6 questions you must ask yourself before designing a new dental office
Jacqueline Russo, DDS, RN
People today love to do it themselves. With all the YouTube videos and DIY Network shows demonstrating how everyday people design on a dime, many dentists think they can design their own office to save money. You practice all day in the facility, so you must be skilled enough to design the space, right? In this risky and all-too-common scenario, not knowing key information can lead to costly and painful results that could easily be avoided.
When it comes to designing a successful dental office, guidance from dental design experts (while you focus on your practice) may be a more sensible option. If you haven’t decided which path to choose, hopefully these six questions will help clarify your decision.
1. What is the total investment going to be and how would you best finance it?
With interest rates as low as they have been in years, now is a great time to build your dream office. It’s important to interview different lenders to ensure they have a product to satisfy your needs. You’ll likely need more than one type of loan to finance the project: one long-term mortgage, another for equipment and furnishings, and potentially a third loan for the lending gap.
Knowing the anticipated debt service is a must at the start of any dental office design project, and an experienced design firm can compile a comprehensive list of expenses and potential surprises you should anticipate at the start of your project. Being unprepared may lead to unforeseen expenses for items not included in the construction budget (e.g., computer/data cabling; signage fabrication and installation; equipment; moving expenses; accounting and legal fees; furnishings, artwork, and window treatments). Remember that the patient’s lasting impression comes from the first experience in your office. After making a huge investment on the construction, don’t cut corners on the finishes, furniture, and artwork-they are the icing on the cake.
2. How long are you planning on being in the new space?
If you’re planning on being in the location for less than five years, you may want to consider a smaller investment and lease. If you’re staying longer than five years, building or buying a space may be a better option. If this will be your final office, think about your practice’s future by planning room for an associate. Also, consider investing in commercial-grade furniture and finishes, as they will last longer.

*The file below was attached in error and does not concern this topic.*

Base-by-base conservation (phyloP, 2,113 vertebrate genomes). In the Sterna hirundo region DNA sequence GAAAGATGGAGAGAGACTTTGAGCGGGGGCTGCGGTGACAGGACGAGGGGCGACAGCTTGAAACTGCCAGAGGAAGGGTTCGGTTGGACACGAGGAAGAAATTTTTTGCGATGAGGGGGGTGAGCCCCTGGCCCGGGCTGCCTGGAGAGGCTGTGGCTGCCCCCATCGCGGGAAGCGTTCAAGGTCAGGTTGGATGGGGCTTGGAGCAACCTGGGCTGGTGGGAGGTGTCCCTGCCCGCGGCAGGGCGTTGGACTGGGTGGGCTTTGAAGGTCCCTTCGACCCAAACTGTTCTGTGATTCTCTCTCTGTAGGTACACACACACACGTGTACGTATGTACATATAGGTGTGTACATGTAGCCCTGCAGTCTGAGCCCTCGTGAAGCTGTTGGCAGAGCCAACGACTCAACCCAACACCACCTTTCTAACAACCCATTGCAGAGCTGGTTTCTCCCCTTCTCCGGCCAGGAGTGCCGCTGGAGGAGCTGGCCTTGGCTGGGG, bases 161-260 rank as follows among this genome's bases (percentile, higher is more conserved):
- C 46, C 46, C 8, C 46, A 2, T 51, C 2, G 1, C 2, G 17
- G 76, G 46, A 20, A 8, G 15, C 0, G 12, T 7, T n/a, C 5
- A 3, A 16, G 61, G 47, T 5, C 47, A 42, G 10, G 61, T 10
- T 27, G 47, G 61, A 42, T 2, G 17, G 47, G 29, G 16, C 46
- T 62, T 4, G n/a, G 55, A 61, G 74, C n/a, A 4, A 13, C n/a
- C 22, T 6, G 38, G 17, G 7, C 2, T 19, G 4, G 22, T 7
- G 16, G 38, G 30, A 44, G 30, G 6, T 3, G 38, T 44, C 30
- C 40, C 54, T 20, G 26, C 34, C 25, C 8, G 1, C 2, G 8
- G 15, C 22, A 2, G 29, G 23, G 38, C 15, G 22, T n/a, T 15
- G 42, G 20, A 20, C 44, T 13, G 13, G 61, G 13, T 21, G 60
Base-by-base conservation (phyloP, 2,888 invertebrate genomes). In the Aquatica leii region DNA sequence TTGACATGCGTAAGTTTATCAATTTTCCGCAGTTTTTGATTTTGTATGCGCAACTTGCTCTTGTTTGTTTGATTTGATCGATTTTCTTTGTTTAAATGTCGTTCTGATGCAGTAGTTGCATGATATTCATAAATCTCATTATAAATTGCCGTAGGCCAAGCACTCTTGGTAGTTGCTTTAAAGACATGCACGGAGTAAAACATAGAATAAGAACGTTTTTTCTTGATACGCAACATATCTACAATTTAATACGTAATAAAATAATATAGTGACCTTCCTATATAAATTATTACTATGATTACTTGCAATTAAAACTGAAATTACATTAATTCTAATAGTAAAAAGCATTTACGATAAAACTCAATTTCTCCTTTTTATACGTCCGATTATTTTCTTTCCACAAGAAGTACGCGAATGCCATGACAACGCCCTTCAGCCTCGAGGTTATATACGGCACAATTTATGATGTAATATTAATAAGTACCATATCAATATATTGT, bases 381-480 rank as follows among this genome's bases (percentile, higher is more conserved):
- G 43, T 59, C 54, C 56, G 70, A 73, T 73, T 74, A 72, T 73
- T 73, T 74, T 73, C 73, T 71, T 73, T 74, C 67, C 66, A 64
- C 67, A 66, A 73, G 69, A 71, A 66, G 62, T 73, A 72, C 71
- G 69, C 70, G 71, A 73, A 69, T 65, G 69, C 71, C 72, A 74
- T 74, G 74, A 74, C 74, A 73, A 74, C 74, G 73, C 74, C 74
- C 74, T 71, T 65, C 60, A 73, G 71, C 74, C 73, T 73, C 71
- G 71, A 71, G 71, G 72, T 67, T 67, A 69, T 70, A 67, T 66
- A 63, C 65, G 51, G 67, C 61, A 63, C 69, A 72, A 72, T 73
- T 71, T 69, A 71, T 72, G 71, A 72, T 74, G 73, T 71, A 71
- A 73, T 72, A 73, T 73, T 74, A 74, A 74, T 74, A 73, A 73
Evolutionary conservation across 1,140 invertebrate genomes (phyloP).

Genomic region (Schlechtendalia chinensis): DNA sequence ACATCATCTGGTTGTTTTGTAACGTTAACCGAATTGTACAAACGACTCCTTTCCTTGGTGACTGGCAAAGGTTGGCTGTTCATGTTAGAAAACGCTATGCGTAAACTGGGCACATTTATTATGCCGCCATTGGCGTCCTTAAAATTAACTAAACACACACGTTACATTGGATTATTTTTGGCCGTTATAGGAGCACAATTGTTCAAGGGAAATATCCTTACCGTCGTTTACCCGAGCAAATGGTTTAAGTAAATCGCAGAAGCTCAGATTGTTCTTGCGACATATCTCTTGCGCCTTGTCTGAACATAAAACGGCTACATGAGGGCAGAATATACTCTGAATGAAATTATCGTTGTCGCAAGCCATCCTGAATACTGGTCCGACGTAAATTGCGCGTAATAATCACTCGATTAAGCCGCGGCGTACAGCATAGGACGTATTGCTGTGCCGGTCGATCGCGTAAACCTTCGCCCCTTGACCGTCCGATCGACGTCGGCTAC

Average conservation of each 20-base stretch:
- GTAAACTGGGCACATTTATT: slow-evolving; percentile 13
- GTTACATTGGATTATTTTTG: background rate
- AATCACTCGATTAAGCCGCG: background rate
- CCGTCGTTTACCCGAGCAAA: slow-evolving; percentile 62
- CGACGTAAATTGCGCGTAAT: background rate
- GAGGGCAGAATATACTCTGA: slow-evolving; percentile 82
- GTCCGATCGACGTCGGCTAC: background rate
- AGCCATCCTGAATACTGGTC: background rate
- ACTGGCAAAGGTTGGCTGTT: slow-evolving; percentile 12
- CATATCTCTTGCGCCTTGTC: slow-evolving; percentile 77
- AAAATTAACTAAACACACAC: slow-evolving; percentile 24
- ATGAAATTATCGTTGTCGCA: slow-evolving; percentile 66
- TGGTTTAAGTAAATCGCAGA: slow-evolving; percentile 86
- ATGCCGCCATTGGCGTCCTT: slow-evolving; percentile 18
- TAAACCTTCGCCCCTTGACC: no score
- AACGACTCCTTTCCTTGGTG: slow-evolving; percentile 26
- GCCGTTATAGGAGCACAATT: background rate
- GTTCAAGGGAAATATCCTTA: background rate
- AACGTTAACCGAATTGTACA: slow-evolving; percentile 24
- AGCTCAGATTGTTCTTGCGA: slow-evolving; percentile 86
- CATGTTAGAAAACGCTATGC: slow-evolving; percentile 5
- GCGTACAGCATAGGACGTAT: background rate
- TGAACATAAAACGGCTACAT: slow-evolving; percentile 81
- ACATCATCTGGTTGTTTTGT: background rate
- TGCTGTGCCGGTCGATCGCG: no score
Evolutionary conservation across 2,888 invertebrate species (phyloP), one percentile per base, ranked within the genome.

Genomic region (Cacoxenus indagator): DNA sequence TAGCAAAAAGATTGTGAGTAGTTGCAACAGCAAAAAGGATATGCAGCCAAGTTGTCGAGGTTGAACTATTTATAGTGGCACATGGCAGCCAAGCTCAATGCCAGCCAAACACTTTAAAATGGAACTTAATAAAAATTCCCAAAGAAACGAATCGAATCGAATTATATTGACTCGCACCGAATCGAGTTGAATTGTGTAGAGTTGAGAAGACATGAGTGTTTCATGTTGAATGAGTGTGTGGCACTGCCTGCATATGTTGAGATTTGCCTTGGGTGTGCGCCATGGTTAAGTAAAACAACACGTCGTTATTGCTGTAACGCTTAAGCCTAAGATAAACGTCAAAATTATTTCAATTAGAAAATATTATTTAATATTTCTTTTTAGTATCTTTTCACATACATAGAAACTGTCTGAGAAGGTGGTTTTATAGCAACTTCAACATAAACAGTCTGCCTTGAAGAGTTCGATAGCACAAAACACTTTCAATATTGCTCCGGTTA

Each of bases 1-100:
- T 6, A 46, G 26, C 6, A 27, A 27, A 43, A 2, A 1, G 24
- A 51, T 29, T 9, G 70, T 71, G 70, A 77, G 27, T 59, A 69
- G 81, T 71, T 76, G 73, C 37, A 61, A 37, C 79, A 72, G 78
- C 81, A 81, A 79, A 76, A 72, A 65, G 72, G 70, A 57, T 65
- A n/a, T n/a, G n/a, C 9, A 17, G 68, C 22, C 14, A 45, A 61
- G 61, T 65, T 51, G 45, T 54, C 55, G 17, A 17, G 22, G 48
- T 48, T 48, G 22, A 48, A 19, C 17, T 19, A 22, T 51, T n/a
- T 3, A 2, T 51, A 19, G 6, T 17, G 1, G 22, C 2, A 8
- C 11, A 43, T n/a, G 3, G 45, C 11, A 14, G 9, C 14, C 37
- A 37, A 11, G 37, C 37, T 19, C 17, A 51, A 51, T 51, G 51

3. Are you prepared for the lending gap?
The design complexity and mechanical and plumbing requirements of a dental office cost more than they do in other buildings. It is difficult for appraisers to show higher values for dental offices. For instance, your office could be compared to an auto parts store during the appraisal stage of financing. This could lower your loan amount, causing you to be responsible for the difference between the actual cost to build and the appraised value. Prevent this potential dream-killer by adding at least one specialty dental lender, such as Live Oak Bank, to your list of financial institutions. They understand the value of the modern-day dental office, and can structure the loan accordingly.
4. Are you thinking, “But I can do it myself with a free dental equipment supplier floor plan”?
Yes, the plan is free. However, it will still cost you to hire a local architect to create a buildable set of drawings. Some suppliers won’t help you with interior design, material selections, or furniture and artwork. Remember, their specialty is selling dental equipment, and if they give you a “free plan,” you will likely pay for it in the end with an increased amount of equipment. Additionally, you may not have an advocate during the construction process, which is what a designer is. When all of the costs associated with moving into a new space are calculated, the design fee is usually only 1% to 3% of the total. Yet it is the one item with the greatest return on investment.
5. How many hours do you need to practice while your office is being designed and built?
Properly designing a dental office from ground-up construction takes roughly 300 architectural and design hours. If you add a learning curve factor of just five to that, you’re looking at 1,500 hours. Now multiply that by your productivity fee. Can you afford to build this on your own and still meet the needs for your practice? Who will take responsibility for quality control?
6. Are you considering doing the interior design yourself because your spouse decorated your house?
The plethora of do-it-yourself design shows makes it seem like one or two individuals can create and build a beautiful space in a matter of weeks and for little money. What you don’t see are dozens of behind-the-scenes extras performing the design research, choosing the materials, and lining up installation subcontractors. Providing decoration for your home is significantly different than doing interior design for a commercial setting. That wonderfully inexpensive chair from IKEA will buckle from being used dozens of times a day by patients of varying sizes and needs. Keep in mind that high-quality surroundings reflect high-quality dentistry.
Building a new office is likely the most expensive investment a dentist will make in his or her career. It may also make one of the biggest impacts on your practice’s marketing. There might be some instances where it might make sense to go it alone, but more often than not, referring to a specialist and investing in an experienced professional will make up for any additional costs.